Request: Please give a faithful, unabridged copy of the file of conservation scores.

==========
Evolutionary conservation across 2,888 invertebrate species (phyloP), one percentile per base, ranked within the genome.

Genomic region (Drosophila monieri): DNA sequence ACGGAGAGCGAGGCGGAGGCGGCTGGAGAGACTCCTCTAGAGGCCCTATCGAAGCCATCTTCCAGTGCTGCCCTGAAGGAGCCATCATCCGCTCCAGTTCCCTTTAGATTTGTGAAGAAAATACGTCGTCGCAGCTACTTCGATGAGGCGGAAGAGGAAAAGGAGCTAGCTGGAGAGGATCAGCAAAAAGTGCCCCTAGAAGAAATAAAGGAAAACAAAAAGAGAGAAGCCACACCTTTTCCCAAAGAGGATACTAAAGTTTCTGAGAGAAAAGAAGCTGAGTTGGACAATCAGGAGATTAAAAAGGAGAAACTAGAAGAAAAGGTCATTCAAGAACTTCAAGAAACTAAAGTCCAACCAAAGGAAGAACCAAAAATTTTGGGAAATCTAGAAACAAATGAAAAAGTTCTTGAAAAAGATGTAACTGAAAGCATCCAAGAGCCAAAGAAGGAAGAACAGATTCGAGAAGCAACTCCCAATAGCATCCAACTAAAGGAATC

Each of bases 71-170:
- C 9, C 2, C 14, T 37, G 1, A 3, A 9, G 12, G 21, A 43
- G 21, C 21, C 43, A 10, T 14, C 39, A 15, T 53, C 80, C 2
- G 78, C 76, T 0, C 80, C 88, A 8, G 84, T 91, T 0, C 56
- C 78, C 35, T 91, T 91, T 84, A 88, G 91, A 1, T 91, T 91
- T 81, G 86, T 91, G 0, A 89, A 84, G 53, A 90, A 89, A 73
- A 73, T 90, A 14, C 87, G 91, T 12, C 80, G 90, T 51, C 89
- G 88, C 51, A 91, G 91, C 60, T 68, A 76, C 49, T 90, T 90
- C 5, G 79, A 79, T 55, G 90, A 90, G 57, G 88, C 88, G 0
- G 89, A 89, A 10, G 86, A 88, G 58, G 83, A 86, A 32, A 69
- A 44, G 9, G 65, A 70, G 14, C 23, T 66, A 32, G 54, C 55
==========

Evolutionary conservation across 2,888 invertebrate species (phyloP), one percentile per base, ranked within the genome.

Genomic region (Drosophila monieri): DNA sequence ACGGAGAGCGAGGCGGAGGCGGCTGGAGAGACTCCTCTAGAGGCCCTATCGAAGCCATCTTCCAGTGCTGCCCTGAAGGAGCCATCATCCGCTCCAGTTCCCTTTAGATTTGTGAAGAAAATACGTCGTCGCAGCTACTTCGATGAGGCGGAAGAGGAAAAGGAGCTAGCTGGAGAGGATCAGCAAAAAGTGCCCCTAGAAGAAATAAAGGAAAACAAAAAGAGAGAAGCCACACCTTTTCCCAAAGAGGATACTAAAGTTTCTGAGAGAAAAGAAGCTGAGTTGGACAATCAGGAGATTAAAAAGGAGAAACTAGAAGAAAAGGTCATTCAAGAACTTCAAGAAACTAAAGTCCAACCAAAGGAAGAACCAAAAATTTTGGGAAATCTAGAAACAAATGAAAAAGTTCTTGAAAAAGATGTAACTGAAAGCATCCAAGAGCCAAAGAAGGAAGAACAGATTCGAGAAGCAACTCCCAATAGCATCCAACTAAAGGAATC

Each of bases 71-170:
- C 9, C 2, C 14, T 37, G 1, A 3, A 9, G 12, G 21, A 43
- G 21, C 21, C 43, A 10, T 14, C 39, A 15, T 53, C 80, C 2
- G 78, C 76, T 0, C 80, C 88, A 8, G 84, T 91, T 0, C 56
- C 78, C 35, T 91, T 91, T 84, A 88, G 91, A 1, T 91, T 91
- T 81, G 86, T 91, G 0, A 89, A 84, G 53, A 90, A 89, A 73
- A 73, T 90, A 14, C 87, G 91, T 12, C 80, G 90, T 51, C 89
- G 88, C 51, A 91, G 91, C 60, T 68, A 76, C 49, T 90, T 90
- C 5, G 79, A 79, T 55, G 90, A 90, G 57, G 88, C 88, G 0
- G 89, A 89, A 10, G 86, A 88, G 58, G 83, A 86, A 32, A 69
- A 44, G 9, G 65, A 70, G 14, C 23, T 66, A 32, G 54, C 55